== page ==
It should be noted that the assessment of risk is a dynamic process.  It is not sufficient to write a detailed health and safety policy and leave matters there. A risk assessment is an essential starting point; but the process of evaluating and reducing risk needs to be ongoing to make sure the contents of risk assessments remain accurate and employees know what they are supposed to do in practice. It is crucial to continually review policies and hazards and document the same in writing.


Employers will not be required to implement every conceivable risk mitigation that one might think of – there is a requirement to do all that your business reasonably can to reduce the level of workplace risk. If something is not reasonable for your business, the HSE can work with that, providing you have explained why the measure in question is not 'reasonably practicable'.

Employers should also be alive to the prospects of being held vicariously liable for the acts of its employees acting in the course of their employment. Incidents on public highways may be caused by an employee who is operating farm transport, but the employer runs the risk of incurring vicarious liability, particularly where the employee has not been given adequate training or supervision.

When accidents happen – approach to reporting

Even with the most stringent policies and frameworks in place for the avoidance of accidents in the workplace, inevitably, accidents do happen.

Aside from the obvious step of seeking urgent medical assistance, it is important for employers to be on the ground quickly, so that they can get a proper understanding of what happened and how it came about. That way, they will be able to gain a proper overview of the situation by the time the HSE or police arrive. At this point, answers will be expected and items may be seized by the attending officials, so it is important to have a thorough understanding of the incident in the early stages.

Employers have regulatory duties to report injuries, diseases and dangerous occurrences in the workplace to the HSE. This type of report is known as a RIDDOR report. Employers should consider what their reporting duties are and act accordingly and swiftly.

Businesses are legally required to keep an 'accident book' for their employees, detailing information such as what injuries were sustained, when they occurred and how they came about. Not only are these details important as they may be needed as evidence at a later date, but they also provide employers with insight into where and how their health and safety procedures require change and/or improvement.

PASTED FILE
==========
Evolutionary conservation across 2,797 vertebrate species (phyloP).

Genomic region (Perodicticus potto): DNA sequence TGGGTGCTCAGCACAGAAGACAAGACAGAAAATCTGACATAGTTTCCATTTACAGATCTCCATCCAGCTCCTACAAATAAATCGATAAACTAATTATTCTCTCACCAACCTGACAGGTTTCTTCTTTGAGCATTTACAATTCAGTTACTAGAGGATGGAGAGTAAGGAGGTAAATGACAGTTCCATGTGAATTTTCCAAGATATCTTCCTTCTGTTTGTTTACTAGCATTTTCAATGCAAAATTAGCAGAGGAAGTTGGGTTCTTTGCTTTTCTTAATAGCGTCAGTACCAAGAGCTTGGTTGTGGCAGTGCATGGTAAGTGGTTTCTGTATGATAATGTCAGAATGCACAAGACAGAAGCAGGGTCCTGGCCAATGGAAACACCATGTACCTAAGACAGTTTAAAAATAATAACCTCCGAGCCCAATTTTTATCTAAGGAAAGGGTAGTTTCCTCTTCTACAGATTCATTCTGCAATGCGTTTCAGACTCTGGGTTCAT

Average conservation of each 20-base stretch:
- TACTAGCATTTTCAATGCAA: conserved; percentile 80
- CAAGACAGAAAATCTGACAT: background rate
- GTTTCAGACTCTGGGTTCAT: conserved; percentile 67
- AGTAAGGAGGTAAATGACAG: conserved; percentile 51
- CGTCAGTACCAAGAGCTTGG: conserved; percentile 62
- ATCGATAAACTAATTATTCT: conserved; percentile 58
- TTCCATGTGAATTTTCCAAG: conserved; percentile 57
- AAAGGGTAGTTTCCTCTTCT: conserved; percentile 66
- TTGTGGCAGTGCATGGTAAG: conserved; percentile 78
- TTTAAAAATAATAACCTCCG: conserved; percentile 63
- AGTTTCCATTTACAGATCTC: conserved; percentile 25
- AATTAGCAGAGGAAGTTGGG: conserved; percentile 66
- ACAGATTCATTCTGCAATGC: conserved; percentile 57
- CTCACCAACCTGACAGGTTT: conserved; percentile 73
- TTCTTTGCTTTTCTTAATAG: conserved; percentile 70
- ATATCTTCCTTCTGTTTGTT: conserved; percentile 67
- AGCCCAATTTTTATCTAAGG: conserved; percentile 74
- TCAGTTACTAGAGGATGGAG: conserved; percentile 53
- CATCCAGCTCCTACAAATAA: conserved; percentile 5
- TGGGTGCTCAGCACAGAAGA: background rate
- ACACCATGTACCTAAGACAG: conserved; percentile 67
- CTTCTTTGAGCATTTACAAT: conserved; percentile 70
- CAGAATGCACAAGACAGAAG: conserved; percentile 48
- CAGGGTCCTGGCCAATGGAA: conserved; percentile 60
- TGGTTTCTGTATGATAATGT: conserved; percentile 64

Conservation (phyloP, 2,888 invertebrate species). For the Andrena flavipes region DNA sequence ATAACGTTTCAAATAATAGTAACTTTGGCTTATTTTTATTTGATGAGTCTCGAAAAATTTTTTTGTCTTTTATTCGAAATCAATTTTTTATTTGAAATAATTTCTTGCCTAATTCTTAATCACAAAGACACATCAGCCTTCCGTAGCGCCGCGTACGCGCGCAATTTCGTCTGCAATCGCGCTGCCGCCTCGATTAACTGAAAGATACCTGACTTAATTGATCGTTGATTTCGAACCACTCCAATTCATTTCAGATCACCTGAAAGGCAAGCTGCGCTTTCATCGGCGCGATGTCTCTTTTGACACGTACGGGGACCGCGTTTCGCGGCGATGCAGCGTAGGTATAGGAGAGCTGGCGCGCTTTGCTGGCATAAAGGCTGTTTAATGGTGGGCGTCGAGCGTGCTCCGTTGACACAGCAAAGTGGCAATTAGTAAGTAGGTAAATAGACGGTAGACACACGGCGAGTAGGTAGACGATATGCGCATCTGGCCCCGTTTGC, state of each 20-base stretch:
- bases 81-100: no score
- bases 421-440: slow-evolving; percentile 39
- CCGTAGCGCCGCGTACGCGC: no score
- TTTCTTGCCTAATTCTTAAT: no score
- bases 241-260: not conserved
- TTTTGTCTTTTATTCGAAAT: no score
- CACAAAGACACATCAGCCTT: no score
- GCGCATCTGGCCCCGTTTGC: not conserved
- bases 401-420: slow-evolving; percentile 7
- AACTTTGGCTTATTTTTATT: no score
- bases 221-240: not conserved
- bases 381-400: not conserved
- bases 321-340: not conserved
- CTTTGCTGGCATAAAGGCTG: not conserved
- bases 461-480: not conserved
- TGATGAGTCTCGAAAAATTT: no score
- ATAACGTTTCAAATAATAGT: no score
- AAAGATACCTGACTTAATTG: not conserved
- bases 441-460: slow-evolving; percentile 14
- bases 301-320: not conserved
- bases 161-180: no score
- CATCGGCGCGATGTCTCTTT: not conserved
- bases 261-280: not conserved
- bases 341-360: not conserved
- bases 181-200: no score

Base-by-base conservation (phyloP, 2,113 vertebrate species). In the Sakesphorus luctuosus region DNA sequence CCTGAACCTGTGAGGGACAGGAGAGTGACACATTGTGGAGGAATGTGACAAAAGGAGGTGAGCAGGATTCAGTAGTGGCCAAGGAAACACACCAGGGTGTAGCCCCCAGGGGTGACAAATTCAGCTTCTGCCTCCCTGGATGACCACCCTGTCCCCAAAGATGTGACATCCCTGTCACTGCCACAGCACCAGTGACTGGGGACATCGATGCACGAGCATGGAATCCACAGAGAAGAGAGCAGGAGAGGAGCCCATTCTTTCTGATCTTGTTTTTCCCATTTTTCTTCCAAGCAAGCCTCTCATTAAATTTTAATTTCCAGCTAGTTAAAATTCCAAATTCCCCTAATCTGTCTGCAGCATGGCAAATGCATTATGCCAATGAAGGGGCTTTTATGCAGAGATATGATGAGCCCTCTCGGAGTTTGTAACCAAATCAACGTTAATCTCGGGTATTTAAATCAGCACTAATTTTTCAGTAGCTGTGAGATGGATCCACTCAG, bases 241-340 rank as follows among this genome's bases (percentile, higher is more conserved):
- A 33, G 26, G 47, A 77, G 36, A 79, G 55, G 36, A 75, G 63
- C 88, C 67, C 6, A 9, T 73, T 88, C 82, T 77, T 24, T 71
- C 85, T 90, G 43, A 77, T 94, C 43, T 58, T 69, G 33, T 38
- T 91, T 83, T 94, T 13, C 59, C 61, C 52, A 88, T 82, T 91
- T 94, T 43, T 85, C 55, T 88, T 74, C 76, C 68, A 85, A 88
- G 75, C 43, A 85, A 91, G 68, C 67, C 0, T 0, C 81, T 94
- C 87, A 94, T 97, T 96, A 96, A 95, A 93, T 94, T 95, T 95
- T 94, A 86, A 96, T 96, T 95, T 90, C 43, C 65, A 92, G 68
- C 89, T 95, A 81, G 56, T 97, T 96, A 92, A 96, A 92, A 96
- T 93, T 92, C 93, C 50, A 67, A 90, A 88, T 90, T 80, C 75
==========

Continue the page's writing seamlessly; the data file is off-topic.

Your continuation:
Employer's liability insurance is also a consideration for businesses and can be crucial, should liability arise as a result of an accident at work. It is also worth thinking about maintaining an emergency fund, where compensation becomes necessary where the employer is found to be criminally liable.

Our Top Tips

With the above in mind, our three top tips for employers are:

1. Remember that health and safety legislation does not only apply to accidents but extends to exposure to hazards as well.

2. Ongoing monitoring of a business’ health and safety procedures is essential – continuous risk assessment, training and communication are the best ways for complying with an employer’s duties.

3. Make sure to be on the ground quickly when accidents occur. It is crucial to gather as much information as possible for reporting purposes and to be in a better position to assist any attending officials and the injured party at the scene.

Lastly, for anyone in the workplace, it is important to speak up if any concerns arise. If something looks dangerous or potentially dangerous, call it out. The attitude towards health and safety in the workplace should be a serious one – and if it is, tragedies can be avoided in the long run.

Further guidance for employers

For further guidance on ways employers can work to improve and maintain their health and safety procedures, the National Farmers' Union ('the NFU') offers a swathe of useful information, such as their Health and Safety Business Guides and dedicated Health and Safety Wellbeing Hub.

The HSE's – and more generally, the UK Government's – websites offer a range of useful articles, guidance and updates on health and safety in the agricultural sector.

Lastly, in relation to criminal liability, the Sentencing Council publishes its sentencing guidelines online and these are open to the public. They give guidance on what the courts will consider when imposing criminal sentences resulting from breaches of health and safety laws.

Our podcast

Employers' liability and farming injuries has been a recent topic of discussion in our Experts in the Field podcast, where Edward Venmore is joined by criminal and regulatory lawyer, Tim Williamson, and personal injury lawyer, Pamela-Jane Riley. This article, written by Tim & Pamela, sets out some of the points discussed in the episode, listen to it here. (Please note the podcast includes graphic descriptions of injuries on farms.)